• Story Hook: Family Jewel/All-Seeing Eye. Ombarr has been charged with the safekeeping of an orb that’s being sought for its magical properties.

    So let’s start with the appearance. Orcs are often portrayed as a more barbaric culture, but Ombarr’s silver hair suggests that he’s already lived much longer than the stereotypical lifespan. The card state that he’s still healthy and strong, so we’ve got a senior orc who can still brawler. I’m put in mind of the Silver Horde from the Discworld books – a character who, by all rights, should have died a dozen times over but has instead defeated all-comers and, despite the ravages of time, can still hold his own. Ombarr was likely one hell of a brawler, and thus commands the respect and admiration of his clan…

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  • Games should be fun

    “At  the center of skorne society are unpleasant concepts like suffering, servitude and torture. Some players might not want such concepts expressed openly or in great detail, if at all. It is important everyone at the table is comfortable and having fun, and this might require a Game Master to let some elements of skorne culture take a back seat or be glossed over – or even to omit them entirely. Every group is different, so it is up to a Game Master to respect the players’ tolerances and preferences before showcasing such elements in a game. One group might not have any problem with playing a skorne campaign replete with dark themes, while another group might strongly prefer to omit careers like the Tormentor and the practices they represent. Overall, skorne society is more focused on earning honor and glory than on simply inflicting pain, and a campaign could easily be steered to focus players on achieving greatness for their houses without exploring the darker aspects of skorne culture and philosophy.”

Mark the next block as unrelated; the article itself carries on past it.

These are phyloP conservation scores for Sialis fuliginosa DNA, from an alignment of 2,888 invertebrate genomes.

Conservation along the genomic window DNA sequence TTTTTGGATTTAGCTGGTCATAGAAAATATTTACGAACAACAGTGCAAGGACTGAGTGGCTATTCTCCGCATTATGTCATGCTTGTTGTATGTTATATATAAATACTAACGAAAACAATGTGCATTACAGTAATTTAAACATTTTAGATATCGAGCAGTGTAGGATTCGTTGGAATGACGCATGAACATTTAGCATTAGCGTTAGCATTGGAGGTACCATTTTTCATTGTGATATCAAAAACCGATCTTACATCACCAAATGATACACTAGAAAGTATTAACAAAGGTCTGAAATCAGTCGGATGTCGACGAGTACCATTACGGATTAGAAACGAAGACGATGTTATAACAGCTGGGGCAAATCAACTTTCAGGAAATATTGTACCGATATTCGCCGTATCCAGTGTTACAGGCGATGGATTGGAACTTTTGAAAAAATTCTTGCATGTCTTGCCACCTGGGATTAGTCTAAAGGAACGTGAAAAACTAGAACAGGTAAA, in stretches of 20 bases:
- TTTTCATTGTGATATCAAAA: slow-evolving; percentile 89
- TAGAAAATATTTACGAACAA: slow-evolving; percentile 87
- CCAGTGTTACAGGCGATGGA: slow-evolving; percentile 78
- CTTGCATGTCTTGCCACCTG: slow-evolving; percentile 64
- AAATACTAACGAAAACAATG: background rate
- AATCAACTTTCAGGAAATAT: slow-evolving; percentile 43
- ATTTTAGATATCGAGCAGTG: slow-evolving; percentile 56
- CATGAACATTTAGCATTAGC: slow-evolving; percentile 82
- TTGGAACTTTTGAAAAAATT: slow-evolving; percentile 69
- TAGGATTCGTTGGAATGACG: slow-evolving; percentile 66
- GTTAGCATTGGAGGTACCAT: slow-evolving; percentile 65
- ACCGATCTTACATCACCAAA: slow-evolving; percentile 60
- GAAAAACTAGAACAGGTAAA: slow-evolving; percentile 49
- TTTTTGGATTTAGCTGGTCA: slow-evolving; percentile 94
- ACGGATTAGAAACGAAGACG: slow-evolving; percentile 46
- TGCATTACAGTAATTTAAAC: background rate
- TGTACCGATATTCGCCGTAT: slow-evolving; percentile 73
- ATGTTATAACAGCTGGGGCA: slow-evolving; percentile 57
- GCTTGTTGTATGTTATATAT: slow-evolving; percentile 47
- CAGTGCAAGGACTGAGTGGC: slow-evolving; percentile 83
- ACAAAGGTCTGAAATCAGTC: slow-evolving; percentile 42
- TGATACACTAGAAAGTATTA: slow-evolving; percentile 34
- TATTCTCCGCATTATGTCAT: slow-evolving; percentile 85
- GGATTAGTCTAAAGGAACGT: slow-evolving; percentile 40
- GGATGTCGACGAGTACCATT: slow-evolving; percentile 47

This passage is in the Skorne Empire supplement for the Iron Kingdoms Unleashed RPG. It was written by one of my favourite RPG writers, though I didn’t know that when I read it. It contains what is, for me, one of the most important concepts a Dungeon Master, Game Master, Storyteller needs to understand.

    A little background for those unfamiliar:

    The Skorne are a race of humanoids from the Warmachine/Hordes setting, whose culture could loosely be described as combining elements reminiscent of Feudal Japan, the Roman Empire, and an omnipresent death cult. They have a rigorous caste system, warring houses actively enslave those they defeat, and much of their culture is built around the desire to have their souls captured and stored in crystalline prisons when they die, rather than having them sucked into the void and destroyed. They are masters of mortitheurgy – death magic – and there are very powerful elements of their society that are built up around the sorcerous power that can be siphoned from the victims of torture and agonizing death.

    Frankly, an awful lot of skorne culture is built around practices that are ethically and morally abhorrent. I’ll freely admit that I love the Iron Kingdoms setting and I’m fascinated by the life breathed into the setting by the writing team. The setting has so much depth and character, for so many different factions and cultures, it boggles my mind just how rich the world of the Iron Kingdoms has become over the years. That said, some cultures depicted are, to my mind, much more suited to being antagonists rather than protagonists. There’s little heroic about the Blindwater Congregation, the Cryxian nation is mired in undeath and sinister blood magicks, and we all know how I feel about those filthy Morrowans in Cygnar.